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East Asian Social Survey (EASS), Cross-National Survey Data Sets: Health and Society in East Asia, 2010 (ICPSR 34608)
Principal Investigator(s): Iwai (JGSS), Noriko, JGSS Research Center. Osaka University of Commerce; Li (CGSS), Lulu, National Survey Research Center. Renmin University of China; Kim (KGSS), Sang-Wook, Survey Research Center. Sungkyunkwan University; Chang (TSCS), Ying-Hwa, Institute of Sociology. Academia Sinica
The East Asian Social Survey (EASS) is a biennial social survey project that serves as a cross-national network of the following four General Social Survey type surveys in East Asia: Chinese General Social Survey (CGSS), Japanese General Social Survey (JGSS), Korean General Social Survey (KGSS), Taiwan Social Change Survey (TSCS), and comparatively examines diverse aspects of social life in these regions. Survey information in this module focused on issues that affected overall health, such as specific conditions, physical functioning, aid received from family members or friends when needed, and lifestyle choices. Topics included activities respondents were able to perform and how they were affected socially in light of specific physical and mental health conditions. Respondents were asked to provide health conditions they were suffering from, such as hypertension, diabetes, heart disease, and how these conditions were limiting with respect to general health, physical functioning, emotional and mental health, as well as social functioning. Other topics included participation and frequency of lifestyle habits that affected overall health, as well as how often respondents visited the doctor. Respondents were also queried on whether they sought out alternative, non-traditional homeopathic care and whether family, friends, or co-workers listened to their personal problems and provided support financially. Additional topics include the environment and pollution, neighborhood amenities, fear of aging, addiction, and body image. Demographic information specific to the respondent and their spouse includes age, sex, marital status, education, employment status and hours worked, occupation, earnings and income, religion, class, size of community, and region.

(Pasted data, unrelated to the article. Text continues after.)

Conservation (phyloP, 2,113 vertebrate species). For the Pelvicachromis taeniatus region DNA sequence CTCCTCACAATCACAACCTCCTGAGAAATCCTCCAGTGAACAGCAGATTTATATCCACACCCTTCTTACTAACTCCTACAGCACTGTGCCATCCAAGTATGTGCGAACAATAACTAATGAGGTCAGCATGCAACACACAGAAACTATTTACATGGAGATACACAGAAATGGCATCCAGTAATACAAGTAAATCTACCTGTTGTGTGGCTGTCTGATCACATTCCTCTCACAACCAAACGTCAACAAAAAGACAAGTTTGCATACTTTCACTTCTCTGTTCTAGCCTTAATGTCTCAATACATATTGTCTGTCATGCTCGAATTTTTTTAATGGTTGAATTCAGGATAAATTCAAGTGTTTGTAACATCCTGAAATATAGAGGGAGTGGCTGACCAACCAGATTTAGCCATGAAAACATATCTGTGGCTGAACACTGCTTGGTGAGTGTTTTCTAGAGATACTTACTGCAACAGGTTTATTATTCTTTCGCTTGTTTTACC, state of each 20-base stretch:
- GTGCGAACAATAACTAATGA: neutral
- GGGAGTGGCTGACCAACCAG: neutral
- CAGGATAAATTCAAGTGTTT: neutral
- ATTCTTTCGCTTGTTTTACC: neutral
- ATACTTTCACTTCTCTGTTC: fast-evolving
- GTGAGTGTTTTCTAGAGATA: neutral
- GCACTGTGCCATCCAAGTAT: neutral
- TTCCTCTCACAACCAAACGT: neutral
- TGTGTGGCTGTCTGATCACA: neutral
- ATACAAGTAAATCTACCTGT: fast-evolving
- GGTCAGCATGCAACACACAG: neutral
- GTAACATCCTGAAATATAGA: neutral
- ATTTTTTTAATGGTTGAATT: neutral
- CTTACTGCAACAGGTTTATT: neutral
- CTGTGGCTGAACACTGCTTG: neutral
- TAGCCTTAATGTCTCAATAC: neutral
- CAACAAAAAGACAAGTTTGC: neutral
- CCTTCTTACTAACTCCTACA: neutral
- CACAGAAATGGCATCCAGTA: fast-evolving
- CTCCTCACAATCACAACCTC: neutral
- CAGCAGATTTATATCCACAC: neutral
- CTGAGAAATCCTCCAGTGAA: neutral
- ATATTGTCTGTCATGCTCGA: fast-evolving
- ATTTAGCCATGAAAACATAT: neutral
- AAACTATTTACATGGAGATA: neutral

Data in this collection are available only to users at ICPSR member institutions. Please log in so we can determine if you are with a member institution and have access to these data files.
Iwai, Noriko (JGSS), Lulu Li (CGSS), Sang-Wook Kim (KGSS), and Ying-Hwa Chang (TSCS). East Asian Social Survey (EASS), Cross-National Survey Data Sets: Health and Society in East Asia, 2010. ICPSR34608-v2. Ann Arbor, MI: Inter-university Consortium for Political and Social Research/Seoul, Korea: EASSDA [distributors], 2014-05-01. http://doi.org/10.3886/ICPSR34608.v2
Persistent URL: http://doi.org/10.3886/ICPSR34608.v2
Scope of Study
Subject Terms: addiction, aging, alcohol consumption, body height, body image, body mass index, body weight, caregivers, chronic illnesses, doctor visits, emotional disorders, environment, family relations, gambling, health, health behavior, health care, health insurance, health problems, Internet, mental disorders, mental health, physical limitations, pollution, public opinion, quality of life, smoking, social behavior, vaccines
Smallest Geographic Unit: county
Date of Collection: